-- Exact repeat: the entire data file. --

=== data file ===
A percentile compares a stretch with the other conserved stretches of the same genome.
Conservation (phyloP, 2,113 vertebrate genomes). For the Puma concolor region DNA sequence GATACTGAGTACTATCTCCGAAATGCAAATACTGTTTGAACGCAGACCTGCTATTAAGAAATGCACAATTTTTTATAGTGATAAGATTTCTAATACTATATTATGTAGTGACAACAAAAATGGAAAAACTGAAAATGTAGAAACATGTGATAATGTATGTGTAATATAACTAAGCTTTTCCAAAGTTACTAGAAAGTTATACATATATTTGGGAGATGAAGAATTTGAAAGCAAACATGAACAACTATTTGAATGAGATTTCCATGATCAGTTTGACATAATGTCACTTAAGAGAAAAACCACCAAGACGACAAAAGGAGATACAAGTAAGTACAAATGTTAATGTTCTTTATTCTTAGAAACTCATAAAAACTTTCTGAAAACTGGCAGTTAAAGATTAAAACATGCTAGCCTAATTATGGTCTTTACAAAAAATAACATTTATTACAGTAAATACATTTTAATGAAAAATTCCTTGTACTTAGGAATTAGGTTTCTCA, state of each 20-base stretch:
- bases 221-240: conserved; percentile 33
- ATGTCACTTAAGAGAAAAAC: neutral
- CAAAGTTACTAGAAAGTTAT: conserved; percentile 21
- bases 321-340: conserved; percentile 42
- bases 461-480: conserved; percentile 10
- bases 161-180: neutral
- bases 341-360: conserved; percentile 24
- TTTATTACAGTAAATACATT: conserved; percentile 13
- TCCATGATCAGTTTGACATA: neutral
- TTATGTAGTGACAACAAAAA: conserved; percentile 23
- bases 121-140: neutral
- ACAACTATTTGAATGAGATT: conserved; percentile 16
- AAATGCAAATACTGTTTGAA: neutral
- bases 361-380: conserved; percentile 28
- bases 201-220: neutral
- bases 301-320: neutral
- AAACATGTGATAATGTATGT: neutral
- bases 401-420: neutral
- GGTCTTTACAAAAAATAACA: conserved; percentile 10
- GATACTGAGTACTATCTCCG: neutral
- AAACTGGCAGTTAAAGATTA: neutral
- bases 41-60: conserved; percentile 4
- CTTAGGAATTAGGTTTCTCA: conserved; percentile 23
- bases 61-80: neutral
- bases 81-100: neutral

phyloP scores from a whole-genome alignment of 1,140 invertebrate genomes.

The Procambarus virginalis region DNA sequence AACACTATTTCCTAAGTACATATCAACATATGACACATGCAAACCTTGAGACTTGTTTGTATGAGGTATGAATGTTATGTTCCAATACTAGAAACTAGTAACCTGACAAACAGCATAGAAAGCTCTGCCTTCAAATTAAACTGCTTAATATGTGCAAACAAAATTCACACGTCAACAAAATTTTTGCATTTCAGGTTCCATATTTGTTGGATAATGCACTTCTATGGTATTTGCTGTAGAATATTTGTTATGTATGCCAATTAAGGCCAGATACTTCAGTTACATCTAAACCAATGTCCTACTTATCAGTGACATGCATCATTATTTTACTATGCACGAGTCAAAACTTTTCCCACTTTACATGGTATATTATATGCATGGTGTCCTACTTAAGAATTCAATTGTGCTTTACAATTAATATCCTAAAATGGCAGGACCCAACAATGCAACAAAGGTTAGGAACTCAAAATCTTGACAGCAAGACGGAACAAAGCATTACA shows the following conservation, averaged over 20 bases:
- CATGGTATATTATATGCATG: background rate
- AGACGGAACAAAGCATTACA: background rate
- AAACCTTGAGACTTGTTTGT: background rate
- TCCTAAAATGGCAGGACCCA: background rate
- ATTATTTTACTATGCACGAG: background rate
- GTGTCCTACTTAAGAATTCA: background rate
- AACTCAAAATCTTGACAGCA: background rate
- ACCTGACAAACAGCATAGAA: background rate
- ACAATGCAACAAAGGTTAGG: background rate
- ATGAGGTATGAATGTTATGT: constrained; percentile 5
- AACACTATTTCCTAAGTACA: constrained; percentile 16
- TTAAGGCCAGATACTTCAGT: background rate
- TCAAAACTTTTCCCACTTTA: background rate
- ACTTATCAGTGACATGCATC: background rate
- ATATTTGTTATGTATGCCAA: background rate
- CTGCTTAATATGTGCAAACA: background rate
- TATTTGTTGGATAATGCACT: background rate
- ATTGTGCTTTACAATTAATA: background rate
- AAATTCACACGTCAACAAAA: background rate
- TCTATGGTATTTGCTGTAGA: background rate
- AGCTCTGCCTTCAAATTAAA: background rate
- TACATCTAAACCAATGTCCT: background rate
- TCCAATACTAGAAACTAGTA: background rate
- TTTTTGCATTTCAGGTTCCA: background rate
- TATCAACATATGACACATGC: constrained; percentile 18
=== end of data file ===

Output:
A percentile compares a stretch with the other conserved stretches of the same genome.
Conservation (phyloP, 2,113 vertebrate genomes). For the Puma concolor region DNA sequence GATACTGAGTACTATCTCCGAAATGCAAATACTGTTTGAACGCAGACCTGCTATTAAGAAATGCACAATTTTTTATAGTGATAAGATTTCTAATACTATATTATGTAGTGACAACAAAAATGGAAAAACTGAAAATGTAGAAACATGTGATAATGTATGTGTAATATAACTAAGCTTTTCCAAAGTTACTAGAAAGTTATACATATATTTGGGAGATGAAGAATTTGAAAGCAAACATGAACAACTATTTGAATGAGATTTCCATGATCAGTTTGACATAATGTCACTTAAGAGAAAAACCACCAAGACGACAAAAGGAGATACAAGTAAGTACAAATGTTAATGTTCTTTATTCTTAGAAACTCATAAAAACTTTCTGAAAACTGGCAGTTAAAGATTAAAACATGCTAGCCTAATTATGGTCTTTACAAAAAATAACATTTATTACAGTAAATACATTTTAATGAAAAATTCCTTGTACTTAGGAATTAGGTTTCTCA, state of each 20-base stretch:
- bases 221-240: conserved; percentile 33
- ATGTCACTTAAGAGAAAAAC: neutral
- CAAAGTTACTAGAAAGTTAT: conserved; percentile 21
- bases 321-340: conserved; percentile 42
- bases 461-480: conserved; percentile 10
- bases 161-180: neutral
- bases 341-360: conserved; percentile 24
- TTTATTACAGTAAATACATT: conserved; percentile 13
- TCCATGATCAGTTTGACATA: neutral
- TTATGTAGTGACAACAAAAA: conserved; percentile 23
- bases 121-140: neutral
- ACAACTATTTGAATGAGATT: conserved; percentile 16
- AAATGCAAATACTGTTTGAA: neutral
- bases 361-380: conserved; percentile 28
- bases 201-220: neutral
- bases 301-320: neutral
- AAACATGTGATAATGTATGT: neutral
- bases 401-420: neutral
- GGTCTTTACAAAAAATAACA: conserved; percentile 10
- GATACTGAGTACTATCTCCG: neutral
- AAACTGGCAGTTAAAGATTA: neutral
- bases 41-60: conserved; percentile 4
- CTTAGGAATTAGGTTTCTCA: conserved; percentile 23
- bases 61-80: neutral
- bases 81-100: neutral

phyloP scores from a whole-genome alignment of 1,140 invertebrate genomes.

The Procambarus virginalis region DNA sequence AACACTATTTCCTAAGTACATATCAACATATGACACATGCAAACCTTGAGACTTGTTTGTATGAGGTATGAATGTTATGTTCCAATACTAGAAACTAGTAACCTGACAAACAGCATAGAAAGCTCTGCCTTCAAATTAAACTGCTTAATATGTGCAAACAAAATTCACACGTCAACAAAATTTTTGCATTTCAGGTTCCATATTTGTTGGATAATGCACTTCTATGGTATTTGCTGTAGAATATTTGTTATGTATGCCAATTAAGGCCAGATACTTCAGTTACATCTAAACCAATGTCCTACTTATCAGTGACATGCATCATTATTTTACTATGCACGAGTCAAAACTTTTCCCACTTTACATGGTATATTATATGCATGGTGTCCTACTTAAGAATTCAATTGTGCTTTACAATTAATATCCTAAAATGGCAGGACCCAACAATGCAACAAAGGTTAGGAACTCAAAATCTTGACAGCAAGACGGAACAAAGCATTACA shows the following conservation, averaged over 20 bases:
- CATGGTATATTATATGCATG: background rate
- AGACGGAACAAAGCATTACA: background rate
- AAACCTTGAGACTTGTTTGT: background rate
- TCCTAAAATGGCAGGACCCA: background rate
- ATTATTTTACTATGCACGAG: background rate
- GTGTCCTACTTAAGAATTCA: background rate
- AACTCAAAATCTTGACAGCA: background rate
- ACCTGACAAACAGCATAGAA: background rate
- ACAATGCAACAAAGGTTAGG: background rate
- ATGAGGTATGAATGTTATGT: constrained; percentile 5
- AACACTATTTCCTAAGTACA: constrained; percentile 16
- TTAAGGCCAGATACTTCAGT: background rate
- TCAAAACTTTTCCCACTTTA: background rate
- ACTTATCAGTGACATGCATC: background rate
- ATATTTGTTATGTATGCCAA: background rate
- CTGCTTAATATGTGCAAACA: background rate
- TATTTGTTGGATAATGCACT: background rate
- ATTGTGCTTTACAATTAATA: background rate
- AAATTCACACGTCAACAAAA: background rate
- TCTATGGTATTTGCTGTAGA: background rate
- AGCTCTGCCTTCAAATTAAA: background rate
- TACATCTAAACCAATGTCCT: background rate
- TCCAATACTAGAAACTAGTA: background rate
- TTTTTGCATTTCAGGTTCCA: background rate
- TATCAACATATGACACATGC: constrained; percentile 18